Aims: We sought to estimate the contribution of genetic and environmental factors to adolescent tobacco, alcohol and other substance use.
Design, setting and participants: The sample consisted of 327 monozygotic and 174 like-sex dizygotic twin pairs born in Minnesota and aged 17-18 years at time of assessment. Biometrical methods were used to estimate the contribution of additive genetic, shared and non-shared environmental factors to adolescent substance use.
Measurements: As part of a day-long psychological assessment, adolescent twins completed a computerized substance use interview to determine whether they had ever used tobacco, alcohol or other illicit drugs.
Findings: The heritability for the liabilities to tobacco, alcohol and other drug use was estimated to be 59%, 60% and 33% among males, and 11%, 10% and 11% among females. However, the gender difference was not statistically significant. Estimates of shared environmental effect were substantial and insignificantly higher among females (71%, 68% and 36%, respectively) than among males (18%, 23% and 23%, respectively). The covariation among the three substance use phenotypes could be accounted for by a common underlying substance use factor. Estimates of the contributions of genetic, shared environmental and non-shared environmental factors to variance in this factor were 23% 63% and 14%, respectively.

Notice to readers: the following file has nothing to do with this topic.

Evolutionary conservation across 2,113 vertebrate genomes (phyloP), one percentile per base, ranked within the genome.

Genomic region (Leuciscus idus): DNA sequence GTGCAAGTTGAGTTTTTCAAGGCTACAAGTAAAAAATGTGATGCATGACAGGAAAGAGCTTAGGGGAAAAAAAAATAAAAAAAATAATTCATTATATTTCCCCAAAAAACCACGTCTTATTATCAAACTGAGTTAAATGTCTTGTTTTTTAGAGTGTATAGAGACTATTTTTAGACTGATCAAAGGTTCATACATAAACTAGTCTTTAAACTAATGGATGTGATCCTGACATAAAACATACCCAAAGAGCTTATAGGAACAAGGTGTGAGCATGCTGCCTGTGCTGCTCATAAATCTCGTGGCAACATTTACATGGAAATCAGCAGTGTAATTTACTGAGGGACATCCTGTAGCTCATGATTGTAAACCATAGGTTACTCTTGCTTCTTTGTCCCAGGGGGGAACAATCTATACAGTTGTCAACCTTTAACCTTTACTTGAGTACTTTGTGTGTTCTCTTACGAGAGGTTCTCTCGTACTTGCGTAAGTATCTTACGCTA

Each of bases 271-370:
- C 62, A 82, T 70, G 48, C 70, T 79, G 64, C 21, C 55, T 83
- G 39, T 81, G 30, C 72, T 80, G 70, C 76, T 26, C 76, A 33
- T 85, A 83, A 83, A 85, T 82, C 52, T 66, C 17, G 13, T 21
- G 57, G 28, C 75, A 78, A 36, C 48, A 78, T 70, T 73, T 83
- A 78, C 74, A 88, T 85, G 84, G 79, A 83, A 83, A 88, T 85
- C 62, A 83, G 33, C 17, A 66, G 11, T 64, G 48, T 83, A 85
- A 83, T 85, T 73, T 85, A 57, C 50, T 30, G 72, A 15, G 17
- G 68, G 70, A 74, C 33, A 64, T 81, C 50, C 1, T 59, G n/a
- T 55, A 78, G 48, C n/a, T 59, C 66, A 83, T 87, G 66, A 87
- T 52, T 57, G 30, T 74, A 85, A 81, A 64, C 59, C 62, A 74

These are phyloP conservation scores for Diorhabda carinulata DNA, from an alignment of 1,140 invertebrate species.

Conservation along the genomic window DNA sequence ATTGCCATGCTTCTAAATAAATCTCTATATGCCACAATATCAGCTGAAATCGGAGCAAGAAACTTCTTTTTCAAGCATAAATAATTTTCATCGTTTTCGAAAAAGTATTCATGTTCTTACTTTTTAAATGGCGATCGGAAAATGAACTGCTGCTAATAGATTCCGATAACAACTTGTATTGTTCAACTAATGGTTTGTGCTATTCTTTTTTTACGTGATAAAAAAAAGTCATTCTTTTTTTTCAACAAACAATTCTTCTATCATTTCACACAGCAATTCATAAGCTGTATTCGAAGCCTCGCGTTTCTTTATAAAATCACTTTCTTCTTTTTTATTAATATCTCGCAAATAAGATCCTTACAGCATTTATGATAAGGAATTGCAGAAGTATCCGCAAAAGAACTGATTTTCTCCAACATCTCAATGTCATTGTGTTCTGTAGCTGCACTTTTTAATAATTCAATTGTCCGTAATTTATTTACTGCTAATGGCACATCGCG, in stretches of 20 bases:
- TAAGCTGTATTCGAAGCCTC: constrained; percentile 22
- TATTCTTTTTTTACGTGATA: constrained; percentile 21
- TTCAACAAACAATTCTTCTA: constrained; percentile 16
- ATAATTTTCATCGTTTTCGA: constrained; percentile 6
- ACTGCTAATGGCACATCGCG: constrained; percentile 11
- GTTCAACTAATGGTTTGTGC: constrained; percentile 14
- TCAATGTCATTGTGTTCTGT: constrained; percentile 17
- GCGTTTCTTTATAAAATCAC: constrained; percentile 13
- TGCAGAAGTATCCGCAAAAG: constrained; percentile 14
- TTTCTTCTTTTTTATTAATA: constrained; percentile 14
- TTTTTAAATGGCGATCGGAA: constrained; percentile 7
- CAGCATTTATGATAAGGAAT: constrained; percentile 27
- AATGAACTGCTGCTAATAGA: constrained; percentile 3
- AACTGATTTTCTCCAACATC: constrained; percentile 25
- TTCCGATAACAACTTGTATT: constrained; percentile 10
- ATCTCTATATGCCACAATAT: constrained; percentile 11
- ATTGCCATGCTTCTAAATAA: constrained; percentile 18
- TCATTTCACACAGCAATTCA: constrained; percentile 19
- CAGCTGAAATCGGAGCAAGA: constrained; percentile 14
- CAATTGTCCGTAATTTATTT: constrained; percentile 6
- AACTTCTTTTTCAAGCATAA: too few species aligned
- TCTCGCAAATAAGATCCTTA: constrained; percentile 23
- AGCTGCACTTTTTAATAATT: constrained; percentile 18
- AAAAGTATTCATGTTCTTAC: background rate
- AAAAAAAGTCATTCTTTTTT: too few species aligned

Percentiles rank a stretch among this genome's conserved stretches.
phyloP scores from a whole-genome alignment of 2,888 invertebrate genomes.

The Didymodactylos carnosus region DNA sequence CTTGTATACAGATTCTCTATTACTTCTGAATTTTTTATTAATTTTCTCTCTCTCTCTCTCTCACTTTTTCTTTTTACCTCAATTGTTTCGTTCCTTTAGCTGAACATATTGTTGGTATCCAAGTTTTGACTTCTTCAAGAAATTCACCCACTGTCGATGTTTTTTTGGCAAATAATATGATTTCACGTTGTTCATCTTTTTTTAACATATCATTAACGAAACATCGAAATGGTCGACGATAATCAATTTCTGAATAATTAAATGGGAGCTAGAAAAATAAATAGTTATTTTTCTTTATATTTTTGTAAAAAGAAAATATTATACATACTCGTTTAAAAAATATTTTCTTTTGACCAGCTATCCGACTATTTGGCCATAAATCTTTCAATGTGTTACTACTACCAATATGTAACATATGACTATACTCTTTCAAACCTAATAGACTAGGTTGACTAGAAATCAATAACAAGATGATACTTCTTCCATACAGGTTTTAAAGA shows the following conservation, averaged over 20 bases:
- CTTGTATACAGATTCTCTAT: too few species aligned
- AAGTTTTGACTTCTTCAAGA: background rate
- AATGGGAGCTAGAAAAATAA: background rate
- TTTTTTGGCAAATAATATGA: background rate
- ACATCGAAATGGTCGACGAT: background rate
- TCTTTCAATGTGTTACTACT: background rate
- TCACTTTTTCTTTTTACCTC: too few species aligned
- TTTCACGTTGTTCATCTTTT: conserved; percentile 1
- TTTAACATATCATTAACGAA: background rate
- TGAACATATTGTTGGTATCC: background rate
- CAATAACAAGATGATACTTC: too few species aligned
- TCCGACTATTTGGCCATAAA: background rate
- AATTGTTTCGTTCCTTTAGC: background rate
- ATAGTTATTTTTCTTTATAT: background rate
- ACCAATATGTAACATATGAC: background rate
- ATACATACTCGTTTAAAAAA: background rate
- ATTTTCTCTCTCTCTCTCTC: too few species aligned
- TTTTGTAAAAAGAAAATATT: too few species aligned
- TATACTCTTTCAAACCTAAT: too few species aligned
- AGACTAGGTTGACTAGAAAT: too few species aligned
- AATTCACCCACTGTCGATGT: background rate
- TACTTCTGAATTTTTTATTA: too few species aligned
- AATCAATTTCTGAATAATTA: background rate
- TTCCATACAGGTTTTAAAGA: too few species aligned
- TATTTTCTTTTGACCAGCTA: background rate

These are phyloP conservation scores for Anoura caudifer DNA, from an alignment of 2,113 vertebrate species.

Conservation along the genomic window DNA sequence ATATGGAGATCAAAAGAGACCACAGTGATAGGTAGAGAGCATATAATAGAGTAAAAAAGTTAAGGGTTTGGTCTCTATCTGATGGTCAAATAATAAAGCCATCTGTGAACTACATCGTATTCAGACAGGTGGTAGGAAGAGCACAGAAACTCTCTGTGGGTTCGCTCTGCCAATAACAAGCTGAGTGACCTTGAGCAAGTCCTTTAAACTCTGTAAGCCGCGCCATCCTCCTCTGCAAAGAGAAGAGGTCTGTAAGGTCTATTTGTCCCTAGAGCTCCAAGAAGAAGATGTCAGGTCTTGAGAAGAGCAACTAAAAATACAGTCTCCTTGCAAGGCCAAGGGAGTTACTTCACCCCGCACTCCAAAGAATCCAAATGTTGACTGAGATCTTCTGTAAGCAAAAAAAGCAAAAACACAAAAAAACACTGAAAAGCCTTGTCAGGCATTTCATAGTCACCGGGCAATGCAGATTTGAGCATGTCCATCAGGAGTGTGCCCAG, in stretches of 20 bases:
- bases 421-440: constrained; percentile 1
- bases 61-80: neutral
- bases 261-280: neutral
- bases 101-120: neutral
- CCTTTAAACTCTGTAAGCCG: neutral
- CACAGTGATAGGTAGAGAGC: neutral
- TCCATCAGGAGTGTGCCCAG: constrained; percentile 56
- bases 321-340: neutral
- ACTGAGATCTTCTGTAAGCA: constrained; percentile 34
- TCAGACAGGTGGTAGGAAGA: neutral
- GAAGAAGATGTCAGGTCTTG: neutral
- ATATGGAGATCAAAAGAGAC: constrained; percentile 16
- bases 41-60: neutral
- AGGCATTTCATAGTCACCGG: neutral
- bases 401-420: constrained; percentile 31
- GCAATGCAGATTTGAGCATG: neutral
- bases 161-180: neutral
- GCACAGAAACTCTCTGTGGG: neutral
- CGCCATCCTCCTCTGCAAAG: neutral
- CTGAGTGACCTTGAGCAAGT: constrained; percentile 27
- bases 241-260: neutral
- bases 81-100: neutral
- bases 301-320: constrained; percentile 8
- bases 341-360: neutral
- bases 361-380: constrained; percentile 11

Conclusions: These findings add to the growing behavioral genetic literature indicating that adolescent initiation of substance use, a powerful predictor of adult substance use diagnosis, is influenced primarily by environmental rather than genetic factors.